The device according to the invention compensates internal timebase drift in a cordless terminal with respect to an external reference. This internal timebase is generated by a counter that maintains a count of the bit considered by this timebase within each time slot that constitutes the frame and by a control circuit that carries out the control of the timebase in question.
This device is characterised in that it receives, in periodic form and for only a short interval of time, a data signal which prompts it to produce a burst reception signal with which it has to synchronise its own internal timebase.
In order to perform this process, the device includes a storage register that stores the output signal from the counter at the moment when the burst reception signal is received with an active level. It also incorporates a first adder which subtracts the content of the storage register from a reference value that indicates the bit, within each time slot, when the burst reception signal is active. The output of this adder, indicates the shift, expressed as a number of bits, between the external reference timebase and the internal timebase of the device.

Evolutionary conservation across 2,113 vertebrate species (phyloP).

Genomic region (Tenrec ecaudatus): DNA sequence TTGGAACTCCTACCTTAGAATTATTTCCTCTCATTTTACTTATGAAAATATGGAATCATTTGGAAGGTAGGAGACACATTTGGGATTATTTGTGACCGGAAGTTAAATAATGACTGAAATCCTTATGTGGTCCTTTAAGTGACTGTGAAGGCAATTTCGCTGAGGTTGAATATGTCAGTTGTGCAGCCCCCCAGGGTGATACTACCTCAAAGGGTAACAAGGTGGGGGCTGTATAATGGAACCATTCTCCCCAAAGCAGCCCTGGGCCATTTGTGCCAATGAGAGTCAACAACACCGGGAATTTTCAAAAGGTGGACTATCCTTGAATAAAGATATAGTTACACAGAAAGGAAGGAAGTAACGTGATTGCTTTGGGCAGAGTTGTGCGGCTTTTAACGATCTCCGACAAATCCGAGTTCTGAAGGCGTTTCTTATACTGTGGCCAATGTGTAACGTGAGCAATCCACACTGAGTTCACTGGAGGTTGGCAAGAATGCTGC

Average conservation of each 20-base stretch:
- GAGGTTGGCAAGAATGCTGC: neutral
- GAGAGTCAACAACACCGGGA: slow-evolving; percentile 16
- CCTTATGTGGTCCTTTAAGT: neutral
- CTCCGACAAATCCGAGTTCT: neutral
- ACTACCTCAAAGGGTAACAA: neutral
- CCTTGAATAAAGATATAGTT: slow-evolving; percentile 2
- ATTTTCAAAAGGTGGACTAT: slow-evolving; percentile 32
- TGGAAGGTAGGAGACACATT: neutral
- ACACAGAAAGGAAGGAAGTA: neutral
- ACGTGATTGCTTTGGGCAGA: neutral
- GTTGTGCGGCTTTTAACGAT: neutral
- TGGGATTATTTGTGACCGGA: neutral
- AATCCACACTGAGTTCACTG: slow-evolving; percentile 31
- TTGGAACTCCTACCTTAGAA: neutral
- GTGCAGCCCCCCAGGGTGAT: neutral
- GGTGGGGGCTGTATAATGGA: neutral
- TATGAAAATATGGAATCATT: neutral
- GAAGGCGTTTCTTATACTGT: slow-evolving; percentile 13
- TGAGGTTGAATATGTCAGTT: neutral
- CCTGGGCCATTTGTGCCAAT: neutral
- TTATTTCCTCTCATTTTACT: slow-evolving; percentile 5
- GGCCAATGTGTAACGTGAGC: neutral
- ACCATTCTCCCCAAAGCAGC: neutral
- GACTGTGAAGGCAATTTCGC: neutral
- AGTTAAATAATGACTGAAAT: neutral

It also has a second adder which, by means of a sum or a difference between a maximum value corresponding to the number of bits of the time slots and the output value of the first adder, obtains the value to be reached by the counter that forms part of the timebase so that, for the next burst, both timebases, the internal and the external reference, are synchronised.
The function is a sum or a difference, depending on whether the internal timebase was faster or slower than the external reference timebase, this being detected by the control circuit, whereby, in some later time slot, its duration is increased or shortened in order to bring it into synchonisation with the external reference. For this, use is made of a comparator which compares the output from the second adder with that of the counter which forms part of the internal timebase. The output of this comparator is sent to the control circuit to inform it when the counter has reached the value of the second adder in order to proceed to initialise the counting process in the latter and thereby lengthening or shortening the normal count value for synchronising the internal timebase with the external reference generated in the corresponding base station.
For a low current consumption, this device permits synchronisation between the timebases in cordless terminals and base stations in systems with time division multiple access, TDMA; thereby making communications between the two parts possible.